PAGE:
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DFM 2011 : First Workshop on Data-Flow Execution Models for Extreme Scale Computing


When Oct 10, 2011 - Oct 10, 2011
Where Galveston, TX
Abstract Registration Due Aug 1, 2011
Submission Deadline Aug 15, 2011
Notification Due Sep 5, 2011
Final Version Due Oct 1, 2011
Categories    data flow   execution models   parallel programming   multicores

Call For Papers

First Workshop on Data-Flow Execution Models
for Extreme Scale Computing (DFM 2011)
in conjunction with PACT 2011

Galveston Island, Texas, USA, October 10, 2011,
Submission: August 15, 2011

The purpose of DFM is to bring together researchers that are
interested into novel computational model based on the Data-Flow
principles of execution.

The switch to multi-core systems has elevated concurrency as a major
issue in utilizing the ever increasing number of cores in a chip.
Sequential computing has dominated the computer architecture landscape
for five decades. Designers were able to design and build faster and
faster computers by relying on improvements on fabrication
technologies and architectural/organization optimizations. The most
severe limitation of the sequential model, namely its inability to
tolerate long latencies has slowed down the performance gains, forcing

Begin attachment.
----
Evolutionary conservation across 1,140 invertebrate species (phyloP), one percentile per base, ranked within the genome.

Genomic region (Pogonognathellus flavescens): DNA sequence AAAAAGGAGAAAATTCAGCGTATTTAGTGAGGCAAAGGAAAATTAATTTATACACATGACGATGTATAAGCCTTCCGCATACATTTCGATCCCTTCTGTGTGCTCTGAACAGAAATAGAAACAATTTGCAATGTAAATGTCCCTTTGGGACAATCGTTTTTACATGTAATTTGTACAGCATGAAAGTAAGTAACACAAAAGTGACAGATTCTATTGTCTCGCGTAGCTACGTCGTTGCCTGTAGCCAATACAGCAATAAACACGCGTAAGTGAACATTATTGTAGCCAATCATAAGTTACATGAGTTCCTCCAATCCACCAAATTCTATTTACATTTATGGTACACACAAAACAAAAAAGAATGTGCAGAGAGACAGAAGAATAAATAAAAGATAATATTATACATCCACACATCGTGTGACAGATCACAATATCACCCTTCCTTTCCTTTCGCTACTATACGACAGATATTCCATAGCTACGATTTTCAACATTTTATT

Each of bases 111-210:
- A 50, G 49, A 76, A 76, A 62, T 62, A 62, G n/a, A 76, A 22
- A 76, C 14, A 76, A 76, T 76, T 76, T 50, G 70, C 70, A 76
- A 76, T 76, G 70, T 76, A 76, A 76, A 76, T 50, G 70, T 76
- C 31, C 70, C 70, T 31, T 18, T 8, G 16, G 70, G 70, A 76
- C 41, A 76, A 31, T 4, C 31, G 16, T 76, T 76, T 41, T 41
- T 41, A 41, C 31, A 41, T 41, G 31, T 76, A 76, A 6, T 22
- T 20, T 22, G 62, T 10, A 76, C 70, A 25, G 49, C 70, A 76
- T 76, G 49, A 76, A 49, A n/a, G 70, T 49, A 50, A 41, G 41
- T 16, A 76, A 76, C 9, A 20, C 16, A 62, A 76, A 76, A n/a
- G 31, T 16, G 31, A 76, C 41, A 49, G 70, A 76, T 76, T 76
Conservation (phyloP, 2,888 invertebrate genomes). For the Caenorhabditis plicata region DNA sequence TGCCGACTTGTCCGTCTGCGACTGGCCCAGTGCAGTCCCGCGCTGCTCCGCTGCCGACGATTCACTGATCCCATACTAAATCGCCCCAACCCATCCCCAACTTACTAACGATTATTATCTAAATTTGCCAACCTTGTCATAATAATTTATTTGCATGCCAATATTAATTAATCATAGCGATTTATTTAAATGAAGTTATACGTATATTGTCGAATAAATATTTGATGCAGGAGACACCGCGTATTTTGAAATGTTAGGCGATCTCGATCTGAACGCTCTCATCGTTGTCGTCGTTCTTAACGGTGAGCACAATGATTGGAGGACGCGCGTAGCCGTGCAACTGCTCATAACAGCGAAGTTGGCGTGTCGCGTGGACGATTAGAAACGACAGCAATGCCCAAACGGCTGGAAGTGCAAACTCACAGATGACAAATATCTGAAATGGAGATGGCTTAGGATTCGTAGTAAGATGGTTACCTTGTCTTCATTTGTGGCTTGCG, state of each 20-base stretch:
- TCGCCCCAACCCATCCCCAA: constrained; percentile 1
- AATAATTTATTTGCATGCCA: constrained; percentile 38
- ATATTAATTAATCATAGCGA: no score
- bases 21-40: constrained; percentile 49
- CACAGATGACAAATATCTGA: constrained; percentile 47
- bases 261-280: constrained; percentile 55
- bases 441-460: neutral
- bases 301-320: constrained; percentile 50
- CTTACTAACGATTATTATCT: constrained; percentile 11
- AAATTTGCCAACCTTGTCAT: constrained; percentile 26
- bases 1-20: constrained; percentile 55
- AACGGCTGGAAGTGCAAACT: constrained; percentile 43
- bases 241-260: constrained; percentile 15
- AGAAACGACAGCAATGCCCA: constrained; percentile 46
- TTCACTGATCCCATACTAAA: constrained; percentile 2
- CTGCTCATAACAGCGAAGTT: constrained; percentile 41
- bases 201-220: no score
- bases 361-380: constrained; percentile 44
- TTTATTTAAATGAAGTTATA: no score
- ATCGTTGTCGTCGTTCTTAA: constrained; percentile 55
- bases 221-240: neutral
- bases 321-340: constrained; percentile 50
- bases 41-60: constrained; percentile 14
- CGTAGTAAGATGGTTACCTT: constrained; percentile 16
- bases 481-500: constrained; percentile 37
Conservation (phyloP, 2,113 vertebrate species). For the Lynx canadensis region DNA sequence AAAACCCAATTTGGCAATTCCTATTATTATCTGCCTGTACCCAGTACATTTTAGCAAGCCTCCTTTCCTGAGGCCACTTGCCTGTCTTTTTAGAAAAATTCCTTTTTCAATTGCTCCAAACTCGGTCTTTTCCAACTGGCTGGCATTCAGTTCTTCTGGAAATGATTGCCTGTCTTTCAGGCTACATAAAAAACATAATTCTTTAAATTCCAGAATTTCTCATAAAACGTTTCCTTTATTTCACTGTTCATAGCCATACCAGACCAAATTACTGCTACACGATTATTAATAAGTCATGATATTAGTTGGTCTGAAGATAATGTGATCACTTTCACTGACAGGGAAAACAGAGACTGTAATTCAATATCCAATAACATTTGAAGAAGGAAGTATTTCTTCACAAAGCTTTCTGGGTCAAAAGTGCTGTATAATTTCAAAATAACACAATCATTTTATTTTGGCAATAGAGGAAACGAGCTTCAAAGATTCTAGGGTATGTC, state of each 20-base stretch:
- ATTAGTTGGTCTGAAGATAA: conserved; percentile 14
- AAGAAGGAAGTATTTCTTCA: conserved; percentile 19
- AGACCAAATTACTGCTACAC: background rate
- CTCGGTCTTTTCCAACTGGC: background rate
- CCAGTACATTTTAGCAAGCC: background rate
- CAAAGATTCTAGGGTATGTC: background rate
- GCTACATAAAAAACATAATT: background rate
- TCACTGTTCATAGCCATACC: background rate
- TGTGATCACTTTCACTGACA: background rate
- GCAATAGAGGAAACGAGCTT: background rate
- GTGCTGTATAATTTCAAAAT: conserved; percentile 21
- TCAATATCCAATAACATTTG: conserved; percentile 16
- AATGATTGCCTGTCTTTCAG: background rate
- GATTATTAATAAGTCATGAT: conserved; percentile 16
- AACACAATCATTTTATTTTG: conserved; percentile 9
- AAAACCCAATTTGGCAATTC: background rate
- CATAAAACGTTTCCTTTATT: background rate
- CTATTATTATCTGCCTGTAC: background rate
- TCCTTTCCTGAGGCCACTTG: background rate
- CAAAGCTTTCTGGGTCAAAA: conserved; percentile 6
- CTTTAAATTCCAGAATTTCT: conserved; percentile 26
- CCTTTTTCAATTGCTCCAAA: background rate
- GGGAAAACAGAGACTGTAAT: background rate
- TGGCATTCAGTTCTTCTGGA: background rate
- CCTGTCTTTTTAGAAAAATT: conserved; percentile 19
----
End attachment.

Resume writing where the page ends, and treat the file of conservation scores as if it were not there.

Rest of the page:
the industry to hit the Memory wall and to switch to multiple cores
per chip and thus move into the concurrency era. New concurrent
models/paradigms are needed in order to fully utilize the potential of
Multi-core chips. The Data-flow model is a formal model that can
handle concurrency and it can tolerate memory and synchronization
latencies. Data-Flow inspired systems could also be simpler and more
power efficient than conventional systems.

Recent work on Data-flow inspired systems has shown that the Data-Flow
principles can be used to develop data-driven systems that can perform
as good and in some cases outperform systems that are based on
conventional techniques, running on commercial Multi-core
systems. Thus, it is time to revisit Data-driven computation and bring
it to the Multi-core and extreme scale computing.

DFM solicits novel papers that include but are not limited to:

* Novel Data-Flow inspired Execution models and architectures
* Functional and Single assignment based Languages.
* Strict and non-strict execution models.
* Compilers and tools for Data-Flow/Data-Driven systems.
* Hybrid Data-driven/Control-Driven systems.
* Survey papers on Data-Flow/Data-Driven systems.
* Position Papers on the Future of Data-Flow in the Multi-core era and beyond.

Extended Versions of the best papers will be published in a special issue of the IJPP.

Organizing Committee
Skevos Evripidou, University of Cyprus
Guang Gao, University of Delaware
Jean-Luc Gaudiot, University of California at Irvine
Vivek Sarkar, Rice University
Ian Watson, University of Manchester
Kei Hiraki, University of Tokyo
David Abramson, Monash University
Pedro Trancoso, University of Cyprus (Publicity Chair)

Submission Information Full papers should be prepared using the ACM
SIG Proceedings format, and should be no longer than 8 pages. Short
Papers should be submitted in the form of extended abstracts (up to 4

Important Dates
Submission deadline: Aug 15
Notification of Authors: Sept 5

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